Soto (food)

Soto ayam.JPG
Soto ayam or chicken soto. Note the transparent yellow broth, the emping and fried shallot
Alternative name(s) Sroto, Coto, Tauto
Place of origin Indonesia
Region or state Nationwide
Creator(s) Indonesian cuisine
Dish details
Course served Main course
Serving temperature Hot
Main ingredient(s) Various traditional Indonesian chicken, beef, or offal soups
Variations Rich variations across Indonesia

Soto, sroto, tauto or coto is a common dish, found in many regional variations of Indonesian cuisine. It is a traditional soup mainly composed of broth, meat and vegetables. There is no clear definition of what makes a soto, but normally many traditional soups are called soto, whereas foreign and Western influenced soups are called sop. Soto is sometimes considered Indonesia's national dish, as it is served from Sumatra to Papua, in a wide range of variations. Soto is omnipresent in Indonesia, available in many an open-air eateries and on many street corners.[1]



Soto Ayam sold in Bukit Batok, Singapore

Many metropolitan areas have their own regional versions of soto, so sotos can be classified by regional style:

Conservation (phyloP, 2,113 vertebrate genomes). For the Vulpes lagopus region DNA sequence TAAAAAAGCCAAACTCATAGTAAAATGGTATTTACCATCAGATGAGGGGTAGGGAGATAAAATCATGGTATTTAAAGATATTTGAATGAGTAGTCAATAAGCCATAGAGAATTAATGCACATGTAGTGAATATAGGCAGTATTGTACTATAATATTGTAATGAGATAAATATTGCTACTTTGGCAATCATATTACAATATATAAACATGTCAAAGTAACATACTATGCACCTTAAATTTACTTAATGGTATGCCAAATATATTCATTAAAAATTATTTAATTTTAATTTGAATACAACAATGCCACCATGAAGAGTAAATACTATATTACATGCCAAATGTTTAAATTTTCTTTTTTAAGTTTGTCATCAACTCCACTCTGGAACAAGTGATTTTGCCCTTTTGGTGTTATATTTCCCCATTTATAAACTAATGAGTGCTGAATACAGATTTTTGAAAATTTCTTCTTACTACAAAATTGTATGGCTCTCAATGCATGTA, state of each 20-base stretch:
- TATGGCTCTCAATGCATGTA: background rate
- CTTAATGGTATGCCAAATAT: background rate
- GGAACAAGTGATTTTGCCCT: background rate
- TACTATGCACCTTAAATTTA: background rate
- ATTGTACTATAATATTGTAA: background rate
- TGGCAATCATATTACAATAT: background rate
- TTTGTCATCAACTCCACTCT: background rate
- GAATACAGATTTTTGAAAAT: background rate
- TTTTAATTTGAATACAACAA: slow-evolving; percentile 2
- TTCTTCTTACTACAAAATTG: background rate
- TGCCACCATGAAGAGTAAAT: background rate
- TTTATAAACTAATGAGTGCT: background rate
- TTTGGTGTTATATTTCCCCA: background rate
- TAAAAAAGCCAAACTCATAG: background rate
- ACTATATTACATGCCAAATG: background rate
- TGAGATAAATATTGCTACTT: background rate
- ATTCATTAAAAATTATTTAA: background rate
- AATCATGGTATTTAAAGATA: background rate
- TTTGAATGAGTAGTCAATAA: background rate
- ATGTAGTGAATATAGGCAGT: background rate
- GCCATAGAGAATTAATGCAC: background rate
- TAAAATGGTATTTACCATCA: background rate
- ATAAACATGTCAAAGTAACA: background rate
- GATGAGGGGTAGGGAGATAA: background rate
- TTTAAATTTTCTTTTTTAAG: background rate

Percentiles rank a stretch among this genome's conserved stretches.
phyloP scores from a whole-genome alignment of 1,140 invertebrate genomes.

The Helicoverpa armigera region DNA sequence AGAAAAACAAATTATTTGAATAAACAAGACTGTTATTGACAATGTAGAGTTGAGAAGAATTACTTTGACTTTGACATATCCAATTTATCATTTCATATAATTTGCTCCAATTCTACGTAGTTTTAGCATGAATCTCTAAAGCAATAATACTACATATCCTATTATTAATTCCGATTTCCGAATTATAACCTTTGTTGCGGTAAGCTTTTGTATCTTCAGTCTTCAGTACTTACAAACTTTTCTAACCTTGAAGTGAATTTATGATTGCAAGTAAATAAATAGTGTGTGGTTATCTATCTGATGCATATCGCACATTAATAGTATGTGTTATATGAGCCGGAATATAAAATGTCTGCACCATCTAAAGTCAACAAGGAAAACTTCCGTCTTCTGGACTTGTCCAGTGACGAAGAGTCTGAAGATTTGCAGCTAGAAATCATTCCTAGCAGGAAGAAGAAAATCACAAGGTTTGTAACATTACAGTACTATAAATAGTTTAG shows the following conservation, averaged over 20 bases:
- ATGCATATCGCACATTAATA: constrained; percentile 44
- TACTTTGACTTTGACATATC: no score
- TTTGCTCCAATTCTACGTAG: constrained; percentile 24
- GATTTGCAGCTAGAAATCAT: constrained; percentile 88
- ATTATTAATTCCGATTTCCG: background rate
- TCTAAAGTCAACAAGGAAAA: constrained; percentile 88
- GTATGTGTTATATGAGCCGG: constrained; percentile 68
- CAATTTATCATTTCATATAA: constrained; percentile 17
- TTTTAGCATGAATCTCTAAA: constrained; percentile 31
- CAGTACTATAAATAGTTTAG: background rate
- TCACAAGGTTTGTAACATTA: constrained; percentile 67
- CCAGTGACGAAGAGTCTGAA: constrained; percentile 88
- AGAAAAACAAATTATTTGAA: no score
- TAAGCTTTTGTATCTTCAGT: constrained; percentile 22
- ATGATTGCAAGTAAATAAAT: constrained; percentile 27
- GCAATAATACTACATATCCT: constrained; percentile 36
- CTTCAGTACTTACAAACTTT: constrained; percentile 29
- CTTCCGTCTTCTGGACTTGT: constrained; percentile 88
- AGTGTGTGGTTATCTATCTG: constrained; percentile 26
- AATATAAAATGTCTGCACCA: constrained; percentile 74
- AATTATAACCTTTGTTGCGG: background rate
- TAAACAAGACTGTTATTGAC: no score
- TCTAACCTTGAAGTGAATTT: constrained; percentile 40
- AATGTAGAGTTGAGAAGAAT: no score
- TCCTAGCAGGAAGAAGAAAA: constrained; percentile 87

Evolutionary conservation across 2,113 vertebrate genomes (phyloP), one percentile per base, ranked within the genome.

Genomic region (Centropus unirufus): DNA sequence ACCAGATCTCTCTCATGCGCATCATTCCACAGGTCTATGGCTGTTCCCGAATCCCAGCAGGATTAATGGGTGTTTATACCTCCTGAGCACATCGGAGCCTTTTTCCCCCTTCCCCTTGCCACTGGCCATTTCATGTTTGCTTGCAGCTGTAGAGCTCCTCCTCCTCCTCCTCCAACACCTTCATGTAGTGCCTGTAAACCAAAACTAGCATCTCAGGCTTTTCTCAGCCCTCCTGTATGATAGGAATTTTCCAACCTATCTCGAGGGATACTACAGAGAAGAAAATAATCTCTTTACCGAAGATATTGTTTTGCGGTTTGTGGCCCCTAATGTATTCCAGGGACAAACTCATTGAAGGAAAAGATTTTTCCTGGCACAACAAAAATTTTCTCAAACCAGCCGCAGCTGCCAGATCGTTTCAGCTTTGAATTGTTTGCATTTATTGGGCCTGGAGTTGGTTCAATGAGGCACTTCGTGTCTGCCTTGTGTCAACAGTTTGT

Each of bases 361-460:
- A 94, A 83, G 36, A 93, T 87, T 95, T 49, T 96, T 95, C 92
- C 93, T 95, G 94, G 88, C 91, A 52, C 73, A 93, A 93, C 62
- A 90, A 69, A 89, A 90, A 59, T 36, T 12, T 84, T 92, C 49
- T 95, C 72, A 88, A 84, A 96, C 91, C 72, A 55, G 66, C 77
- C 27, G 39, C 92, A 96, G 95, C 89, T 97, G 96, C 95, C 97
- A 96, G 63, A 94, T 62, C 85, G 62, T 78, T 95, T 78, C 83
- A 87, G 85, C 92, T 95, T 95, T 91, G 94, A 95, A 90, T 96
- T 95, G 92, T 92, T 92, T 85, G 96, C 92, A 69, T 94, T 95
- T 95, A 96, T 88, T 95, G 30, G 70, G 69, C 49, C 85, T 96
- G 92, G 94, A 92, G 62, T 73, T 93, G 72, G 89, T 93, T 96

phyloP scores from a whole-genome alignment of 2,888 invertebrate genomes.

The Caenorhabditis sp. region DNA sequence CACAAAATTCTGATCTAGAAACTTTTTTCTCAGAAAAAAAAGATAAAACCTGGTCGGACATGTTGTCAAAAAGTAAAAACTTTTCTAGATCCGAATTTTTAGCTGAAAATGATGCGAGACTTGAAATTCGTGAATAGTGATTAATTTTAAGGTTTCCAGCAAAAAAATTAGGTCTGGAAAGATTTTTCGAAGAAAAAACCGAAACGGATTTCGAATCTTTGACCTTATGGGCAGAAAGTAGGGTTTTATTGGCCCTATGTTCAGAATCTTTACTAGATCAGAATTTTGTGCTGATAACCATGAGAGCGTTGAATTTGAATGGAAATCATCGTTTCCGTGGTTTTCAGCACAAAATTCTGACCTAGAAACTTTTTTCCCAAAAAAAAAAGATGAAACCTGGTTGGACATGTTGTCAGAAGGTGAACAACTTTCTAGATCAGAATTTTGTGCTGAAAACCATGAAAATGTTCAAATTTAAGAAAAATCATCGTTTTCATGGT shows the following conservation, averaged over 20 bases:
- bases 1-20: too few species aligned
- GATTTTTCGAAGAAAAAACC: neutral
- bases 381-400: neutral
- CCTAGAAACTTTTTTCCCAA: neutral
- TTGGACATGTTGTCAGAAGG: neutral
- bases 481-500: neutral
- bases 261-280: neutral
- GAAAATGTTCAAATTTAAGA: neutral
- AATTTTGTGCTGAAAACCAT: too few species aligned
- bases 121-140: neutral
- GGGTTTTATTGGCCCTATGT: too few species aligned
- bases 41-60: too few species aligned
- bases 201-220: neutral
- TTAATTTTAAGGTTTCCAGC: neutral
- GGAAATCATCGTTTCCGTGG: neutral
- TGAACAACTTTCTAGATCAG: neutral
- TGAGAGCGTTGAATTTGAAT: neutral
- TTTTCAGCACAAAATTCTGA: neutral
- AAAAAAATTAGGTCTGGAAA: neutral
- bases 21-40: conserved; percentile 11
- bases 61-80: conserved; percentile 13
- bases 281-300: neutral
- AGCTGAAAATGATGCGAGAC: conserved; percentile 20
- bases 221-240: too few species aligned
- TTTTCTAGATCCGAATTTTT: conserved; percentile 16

• Ambon soto, It is made of chicken and broth, flavored and colored with turmeric, ginger, galangal, garlic (the three g's), lemongrass and loads of spices. Served with rice, the add-ins and toppings are blanched bean sprouts, shredded chicken, glass noodles, chopped celery leaves, golden fried shallots, fried potato sticks, kecap manis, hot sauce, and tiny potato croquettes. A healthy squeeze of lemon china, a really fragrant citrus, really brightens up the soup.
  • Bandung soto, a clear beef soto with daikon pieces.
  • Banjar soto, spiced with lemongrass and sour hot sambal, accompanied with potato cakes.
  • Banyumas soto or sroto Banyumas or sroto Sokaraja, made special by its peanut sambal, usually eaten with ketupat.
  • Betawi soto, made of beef or beef offal, cooked in a whitish cow milk or coconut milk broth, with fried potato and tomato.
  • Kediri soto, a chicken soto in coconut milk.
  • Kudus soto, made with water buffalo meat due to local taboos of the consumption of beef.
  • Lamongan soto, a popular street food in various Indonesian metropolitan areas, a variation of the Madura soto.
  • Madura soto or soto Sulung/soto Ambengan, made with either chicken, beef or offal, in a yellowish transparent broth.
  • Makassar soto or coto Makassar, a beef and offal soto boiled in water used to wash rice, with fried peanut.
  • Medan soto, a chicken/pork/beef/innards soto with added coconut milk and served with potato croqutte (perkedel). The meat pieces are fried before being served or mixed.
  • Padang soto, a beef broth soto with slices of fried beef, bihun (rice vermicelli), and perkedel kentang (fried mashed potato).
  • Pekalongan soto or tauto Pekalongan, spiced with tauco (a fermented miso-like bean paste).
  • Semarang soto, a chicken soto spiced with candlenut and often eaten with sate kerang (cockles on a stick)